“The Riddles of Wipers,” by John Ivelaw-Chapman, tells behind-the-scenes stories about the Wipers Times, the frontline journal published by an officer in the Sherwood Foresters battalion. (Wipers was the British name for the Belgian town of Ypres.) The Wipers Times was filled with sarcasm, inside jokes, which Ivelaw-Chapman dissects, fake advertisements and poetry sometimes, but not always comical.
The original readers of the Wipers Times would have found it hilarious and probably passed cuttings around till they fell apart, by which time the soldiers would have had them memorized.
The design of “The Riddles” can be confusing. Ivelaw-Chapman switches in and out of italic so that it can be hard to separate his comments from quotes. But the Wipers Times presents a unique look at life in the trenches and the resilience of the common soldier when it comes to making fun of the officers.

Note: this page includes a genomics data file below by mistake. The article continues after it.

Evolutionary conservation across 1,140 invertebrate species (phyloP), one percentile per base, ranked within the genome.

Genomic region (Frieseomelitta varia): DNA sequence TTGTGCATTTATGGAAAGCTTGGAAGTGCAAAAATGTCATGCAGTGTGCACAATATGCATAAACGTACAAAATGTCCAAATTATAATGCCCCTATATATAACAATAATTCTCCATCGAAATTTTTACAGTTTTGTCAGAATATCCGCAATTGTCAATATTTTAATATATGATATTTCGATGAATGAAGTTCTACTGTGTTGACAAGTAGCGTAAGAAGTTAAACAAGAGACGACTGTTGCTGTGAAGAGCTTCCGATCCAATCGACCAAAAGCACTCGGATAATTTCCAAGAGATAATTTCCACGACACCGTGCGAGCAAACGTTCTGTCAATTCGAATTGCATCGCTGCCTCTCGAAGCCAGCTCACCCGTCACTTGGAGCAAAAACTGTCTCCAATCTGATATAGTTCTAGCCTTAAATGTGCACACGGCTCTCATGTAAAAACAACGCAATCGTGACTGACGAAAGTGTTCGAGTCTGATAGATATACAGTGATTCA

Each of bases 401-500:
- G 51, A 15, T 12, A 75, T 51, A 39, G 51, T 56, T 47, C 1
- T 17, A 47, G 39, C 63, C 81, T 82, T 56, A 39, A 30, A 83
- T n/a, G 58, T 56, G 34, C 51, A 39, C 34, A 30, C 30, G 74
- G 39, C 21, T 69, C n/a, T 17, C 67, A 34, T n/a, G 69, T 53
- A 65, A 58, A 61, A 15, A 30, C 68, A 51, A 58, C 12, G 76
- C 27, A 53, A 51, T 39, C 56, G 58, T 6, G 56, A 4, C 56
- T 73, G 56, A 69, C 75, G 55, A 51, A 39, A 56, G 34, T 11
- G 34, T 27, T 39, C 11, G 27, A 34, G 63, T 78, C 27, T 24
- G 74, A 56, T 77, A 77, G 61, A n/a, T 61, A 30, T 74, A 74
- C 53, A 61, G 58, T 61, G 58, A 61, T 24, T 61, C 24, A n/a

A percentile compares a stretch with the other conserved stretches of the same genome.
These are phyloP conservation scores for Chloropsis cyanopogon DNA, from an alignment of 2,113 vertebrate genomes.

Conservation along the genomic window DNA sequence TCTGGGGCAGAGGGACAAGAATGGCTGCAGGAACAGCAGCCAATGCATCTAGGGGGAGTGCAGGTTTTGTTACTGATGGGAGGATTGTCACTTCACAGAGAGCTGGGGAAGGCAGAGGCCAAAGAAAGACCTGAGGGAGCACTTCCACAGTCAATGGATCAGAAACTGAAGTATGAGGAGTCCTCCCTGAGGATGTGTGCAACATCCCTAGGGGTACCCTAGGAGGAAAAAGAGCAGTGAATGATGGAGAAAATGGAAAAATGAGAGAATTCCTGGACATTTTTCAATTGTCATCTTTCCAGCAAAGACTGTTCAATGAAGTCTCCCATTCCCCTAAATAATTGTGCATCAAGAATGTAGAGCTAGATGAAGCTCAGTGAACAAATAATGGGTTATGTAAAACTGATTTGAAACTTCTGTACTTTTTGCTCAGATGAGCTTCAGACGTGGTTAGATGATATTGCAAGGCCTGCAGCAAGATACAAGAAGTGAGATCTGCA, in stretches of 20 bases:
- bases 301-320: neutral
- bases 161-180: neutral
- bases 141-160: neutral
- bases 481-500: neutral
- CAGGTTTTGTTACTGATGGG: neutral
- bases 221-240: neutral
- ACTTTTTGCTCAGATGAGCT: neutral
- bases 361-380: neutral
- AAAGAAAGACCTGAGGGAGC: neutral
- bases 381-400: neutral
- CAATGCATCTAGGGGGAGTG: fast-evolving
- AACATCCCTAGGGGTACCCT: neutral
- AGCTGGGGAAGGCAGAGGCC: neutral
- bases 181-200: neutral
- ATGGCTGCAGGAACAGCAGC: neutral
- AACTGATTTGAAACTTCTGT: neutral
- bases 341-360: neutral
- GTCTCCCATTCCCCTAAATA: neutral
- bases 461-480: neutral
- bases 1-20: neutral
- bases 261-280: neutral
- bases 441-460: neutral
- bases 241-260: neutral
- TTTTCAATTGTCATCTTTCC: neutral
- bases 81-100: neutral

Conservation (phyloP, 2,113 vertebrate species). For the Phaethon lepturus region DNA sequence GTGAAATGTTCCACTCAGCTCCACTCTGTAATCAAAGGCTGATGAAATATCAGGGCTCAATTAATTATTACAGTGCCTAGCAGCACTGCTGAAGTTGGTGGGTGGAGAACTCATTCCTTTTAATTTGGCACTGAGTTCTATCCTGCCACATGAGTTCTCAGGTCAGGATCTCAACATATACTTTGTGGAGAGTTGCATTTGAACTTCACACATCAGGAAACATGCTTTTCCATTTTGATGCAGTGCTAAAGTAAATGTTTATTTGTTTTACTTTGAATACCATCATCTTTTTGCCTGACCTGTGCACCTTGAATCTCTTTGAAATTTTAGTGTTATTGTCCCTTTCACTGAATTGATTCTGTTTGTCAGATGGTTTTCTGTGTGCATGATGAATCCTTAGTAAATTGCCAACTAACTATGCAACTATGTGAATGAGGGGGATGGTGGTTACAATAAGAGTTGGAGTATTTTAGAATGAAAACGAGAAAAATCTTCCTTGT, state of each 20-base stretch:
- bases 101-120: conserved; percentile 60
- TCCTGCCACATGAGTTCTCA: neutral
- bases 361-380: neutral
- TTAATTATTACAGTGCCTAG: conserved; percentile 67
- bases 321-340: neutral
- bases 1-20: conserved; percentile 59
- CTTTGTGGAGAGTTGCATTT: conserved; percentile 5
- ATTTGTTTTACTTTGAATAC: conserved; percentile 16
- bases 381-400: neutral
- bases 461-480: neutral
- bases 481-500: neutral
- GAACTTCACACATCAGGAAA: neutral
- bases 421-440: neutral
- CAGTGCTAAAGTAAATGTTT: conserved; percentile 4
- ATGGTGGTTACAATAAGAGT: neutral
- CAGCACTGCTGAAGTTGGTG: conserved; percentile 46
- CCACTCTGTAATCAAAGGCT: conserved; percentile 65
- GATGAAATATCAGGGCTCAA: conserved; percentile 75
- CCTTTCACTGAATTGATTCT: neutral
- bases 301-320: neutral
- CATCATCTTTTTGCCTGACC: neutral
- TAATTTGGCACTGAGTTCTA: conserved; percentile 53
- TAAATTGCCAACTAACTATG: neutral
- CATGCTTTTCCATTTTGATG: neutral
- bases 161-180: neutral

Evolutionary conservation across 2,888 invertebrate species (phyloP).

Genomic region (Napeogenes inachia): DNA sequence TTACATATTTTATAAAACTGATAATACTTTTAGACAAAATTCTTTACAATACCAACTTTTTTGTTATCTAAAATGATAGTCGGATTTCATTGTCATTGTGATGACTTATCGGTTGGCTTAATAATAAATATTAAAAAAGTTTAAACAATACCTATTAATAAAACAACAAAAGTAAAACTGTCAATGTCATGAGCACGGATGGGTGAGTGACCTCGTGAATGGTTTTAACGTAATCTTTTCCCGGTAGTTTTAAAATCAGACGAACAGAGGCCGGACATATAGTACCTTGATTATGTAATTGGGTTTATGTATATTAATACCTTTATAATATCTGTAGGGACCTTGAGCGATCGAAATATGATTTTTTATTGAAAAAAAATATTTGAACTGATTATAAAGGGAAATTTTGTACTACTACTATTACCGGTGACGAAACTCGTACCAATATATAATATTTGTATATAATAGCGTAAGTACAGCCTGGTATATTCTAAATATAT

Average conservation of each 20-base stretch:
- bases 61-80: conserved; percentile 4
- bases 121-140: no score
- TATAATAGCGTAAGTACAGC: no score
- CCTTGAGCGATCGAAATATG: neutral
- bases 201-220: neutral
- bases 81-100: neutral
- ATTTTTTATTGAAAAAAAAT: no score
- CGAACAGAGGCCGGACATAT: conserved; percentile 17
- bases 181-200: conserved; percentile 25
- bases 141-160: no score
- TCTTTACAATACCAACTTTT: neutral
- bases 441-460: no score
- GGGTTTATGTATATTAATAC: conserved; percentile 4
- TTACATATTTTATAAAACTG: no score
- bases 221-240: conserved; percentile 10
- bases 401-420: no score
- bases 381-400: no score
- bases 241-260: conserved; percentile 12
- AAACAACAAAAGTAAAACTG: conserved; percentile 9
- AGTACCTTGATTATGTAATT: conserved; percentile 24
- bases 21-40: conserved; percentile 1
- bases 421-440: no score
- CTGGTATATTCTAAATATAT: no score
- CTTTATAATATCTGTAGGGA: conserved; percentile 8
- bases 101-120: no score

Advertisements for the cinema usually included the boast “Best ventilated hall in town!”
It looked like this: